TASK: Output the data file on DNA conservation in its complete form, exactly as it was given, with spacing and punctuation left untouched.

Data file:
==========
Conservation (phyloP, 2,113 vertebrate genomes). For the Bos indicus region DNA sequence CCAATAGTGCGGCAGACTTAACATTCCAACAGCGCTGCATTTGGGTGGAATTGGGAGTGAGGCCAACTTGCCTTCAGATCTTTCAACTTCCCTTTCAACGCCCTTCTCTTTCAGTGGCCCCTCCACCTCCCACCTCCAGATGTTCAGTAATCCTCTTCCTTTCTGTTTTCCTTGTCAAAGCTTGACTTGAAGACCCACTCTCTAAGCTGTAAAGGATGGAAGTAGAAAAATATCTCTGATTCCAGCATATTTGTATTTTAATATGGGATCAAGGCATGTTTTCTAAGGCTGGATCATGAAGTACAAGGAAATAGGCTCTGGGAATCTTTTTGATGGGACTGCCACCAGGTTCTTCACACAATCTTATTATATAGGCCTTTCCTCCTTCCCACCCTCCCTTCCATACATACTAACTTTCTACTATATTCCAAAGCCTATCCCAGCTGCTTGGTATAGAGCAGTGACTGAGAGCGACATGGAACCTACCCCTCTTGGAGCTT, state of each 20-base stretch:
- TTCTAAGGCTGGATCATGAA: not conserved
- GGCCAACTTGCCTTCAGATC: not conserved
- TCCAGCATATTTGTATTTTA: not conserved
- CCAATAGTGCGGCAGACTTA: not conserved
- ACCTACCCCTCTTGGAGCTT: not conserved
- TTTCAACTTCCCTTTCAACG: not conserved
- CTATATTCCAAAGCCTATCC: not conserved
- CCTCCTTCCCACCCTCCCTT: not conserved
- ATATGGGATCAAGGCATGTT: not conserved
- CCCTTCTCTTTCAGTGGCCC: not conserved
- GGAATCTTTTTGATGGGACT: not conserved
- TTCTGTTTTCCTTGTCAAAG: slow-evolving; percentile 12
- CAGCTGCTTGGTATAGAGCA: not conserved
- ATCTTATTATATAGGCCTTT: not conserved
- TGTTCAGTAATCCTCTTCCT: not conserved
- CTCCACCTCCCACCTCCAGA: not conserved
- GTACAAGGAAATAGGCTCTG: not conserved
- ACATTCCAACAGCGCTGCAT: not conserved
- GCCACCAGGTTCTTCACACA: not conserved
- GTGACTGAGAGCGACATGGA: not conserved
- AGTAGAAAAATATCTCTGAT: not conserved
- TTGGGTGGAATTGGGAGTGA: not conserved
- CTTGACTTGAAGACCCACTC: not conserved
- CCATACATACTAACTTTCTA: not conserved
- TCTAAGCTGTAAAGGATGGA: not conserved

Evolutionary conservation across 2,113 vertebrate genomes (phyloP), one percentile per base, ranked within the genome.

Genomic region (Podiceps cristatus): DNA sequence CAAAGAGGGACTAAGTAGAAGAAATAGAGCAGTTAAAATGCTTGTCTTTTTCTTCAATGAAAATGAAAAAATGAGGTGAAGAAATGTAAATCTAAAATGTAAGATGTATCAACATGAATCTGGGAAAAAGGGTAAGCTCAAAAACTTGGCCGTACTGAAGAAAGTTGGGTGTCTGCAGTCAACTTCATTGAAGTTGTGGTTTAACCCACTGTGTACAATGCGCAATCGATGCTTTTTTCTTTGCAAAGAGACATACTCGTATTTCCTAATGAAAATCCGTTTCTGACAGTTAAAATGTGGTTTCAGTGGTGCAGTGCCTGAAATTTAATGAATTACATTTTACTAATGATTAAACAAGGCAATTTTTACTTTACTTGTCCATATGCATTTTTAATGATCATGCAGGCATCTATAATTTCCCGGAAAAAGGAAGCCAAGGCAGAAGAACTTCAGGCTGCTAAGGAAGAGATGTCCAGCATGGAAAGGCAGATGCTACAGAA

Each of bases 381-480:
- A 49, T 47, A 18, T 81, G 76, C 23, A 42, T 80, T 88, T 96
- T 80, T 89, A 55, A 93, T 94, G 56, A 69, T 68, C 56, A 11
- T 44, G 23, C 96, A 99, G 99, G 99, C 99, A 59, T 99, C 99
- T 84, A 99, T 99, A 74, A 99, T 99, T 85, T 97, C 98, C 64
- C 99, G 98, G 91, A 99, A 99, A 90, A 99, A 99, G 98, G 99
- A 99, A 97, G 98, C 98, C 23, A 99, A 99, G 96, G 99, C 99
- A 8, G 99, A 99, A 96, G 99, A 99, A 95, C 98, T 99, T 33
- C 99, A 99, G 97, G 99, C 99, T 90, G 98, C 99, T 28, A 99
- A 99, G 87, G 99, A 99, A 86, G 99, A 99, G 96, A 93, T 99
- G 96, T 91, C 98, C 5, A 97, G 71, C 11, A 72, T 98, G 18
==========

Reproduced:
Conservation (phyloP, 2,113 vertebrate genomes). For the Bos indicus region DNA sequence CCAATAGTGCGGCAGACTTAACATTCCAACAGCGCTGCATTTGGGTGGAATTGGGAGTGAGGCCAACTTGCCTTCAGATCTTTCAACTTCCCTTTCAACGCCCTTCTCTTTCAGTGGCCCCTCCACCTCCCACCTCCAGATGTTCAGTAATCCTCTTCCTTTCTGTTTTCCTTGTCAAAGCTTGACTTGAAGACCCACTCTCTAAGCTGTAAAGGATGGAAGTAGAAAAATATCTCTGATTCCAGCATATTTGTATTTTAATATGGGATCAAGGCATGTTTTCTAAGGCTGGATCATGAAGTACAAGGAAATAGGCTCTGGGAATCTTTTTGATGGGACTGCCACCAGGTTCTTCACACAATCTTATTATATAGGCCTTTCCTCCTTCCCACCCTCCCTTCCATACATACTAACTTTCTACTATATTCCAAAGCCTATCCCAGCTGCTTGGTATAGAGCAGTGACTGAGAGCGACATGGAACCTACCCCTCTTGGAGCTT, state of each 20-base stretch:
- TTCTAAGGCTGGATCATGAA: not conserved
- GGCCAACTTGCCTTCAGATC: not conserved
- TCCAGCATATTTGTATTTTA: not conserved
- CCAATAGTGCGGCAGACTTA: not conserved
- ACCTACCCCTCTTGGAGCTT: not conserved
- TTTCAACTTCCCTTTCAACG: not conserved
- CTATATTCCAAAGCCTATCC: not conserved
- CCTCCTTCCCACCCTCCCTT: not conserved
- ATATGGGATCAAGGCATGTT: not conserved
- CCCTTCTCTTTCAGTGGCCC: not conserved
- GGAATCTTTTTGATGGGACT: not conserved
- TTCTGTTTTCCTTGTCAAAG: slow-evolving; percentile 12
- CAGCTGCTTGGTATAGAGCA: not conserved
- ATCTTATTATATAGGCCTTT: not conserved
- TGTTCAGTAATCCTCTTCCT: not conserved
- CTCCACCTCCCACCTCCAGA: not conserved
- GTACAAGGAAATAGGCTCTG: not conserved
- ACATTCCAACAGCGCTGCAT: not conserved
- GCCACCAGGTTCTTCACACA: not conserved
- GTGACTGAGAGCGACATGGA: not conserved
- AGTAGAAAAATATCTCTGAT: not conserved
- TTGGGTGGAATTGGGAGTGA: not conserved
- CTTGACTTGAAGACCCACTC: not conserved
- CCATACATACTAACTTTCTA: not conserved
- TCTAAGCTGTAAAGGATGGA: not conserved

Evolutionary conservation across 2,113 vertebrate genomes (phyloP), one percentile per base, ranked within the genome.

Genomic region (Podiceps cristatus): DNA sequence CAAAGAGGGACTAAGTAGAAGAAATAGAGCAGTTAAAATGCTTGTCTTTTTCTTCAATGAAAATGAAAAAATGAGGTGAAGAAATGTAAATCTAAAATGTAAGATGTATCAACATGAATCTGGGAAAAAGGGTAAGCTCAAAAACTTGGCCGTACTGAAGAAAGTTGGGTGTCTGCAGTCAACTTCATTGAAGTTGTGGTTTAACCCACTGTGTACAATGCGCAATCGATGCTTTTTTCTTTGCAAAGAGACATACTCGTATTTCCTAATGAAAATCCGTTTCTGACAGTTAAAATGTGGTTTCAGTGGTGCAGTGCCTGAAATTTAATGAATTACATTTTACTAATGATTAAACAAGGCAATTTTTACTTTACTTGTCCATATGCATTTTTAATGATCATGCAGGCATCTATAATTTCCCGGAAAAAGGAAGCCAAGGCAGAAGAACTTCAGGCTGCTAAGGAAGAGATGTCCAGCATGGAAAGGCAGATGCTACAGAA

Each of bases 381-480:
- A 49, T 47, A 18, T 81, G 76, C 23, A 42, T 80, T 88, T 96
- T 80, T 89, A 55, A 93, T 94, G 56, A 69, T 68, C 56, A 11
- T 44, G 23, C 96, A 99, G 99, G 99, C 99, A 59, T 99, C 99
- T 84, A 99, T 99, A 74, A 99, T 99, T 85, T 97, C 98, C 64
- C 99, G 98, G 91, A 99, A 99, A 90, A 99, A 99, G 98, G 99
- A 99, A 97, G 98, C 98, C 23, A 99, A 99, G 96, G 99, C 99
- A 8, G 99, A 99, A 96, G 99, A 99, A 95, C 98, T 99, T 33
- C 99, A 99, G 97, G 99, C 99, T 90, G 98, C 99, T 28, A 99
- A 99, G 87, G 99, A 99, A 86, G 99, A 99, G 96, A 93, T 99
- G 96, T 91, C 98, C 5, A 97, G 71, C 11, A 72, T 98, G 18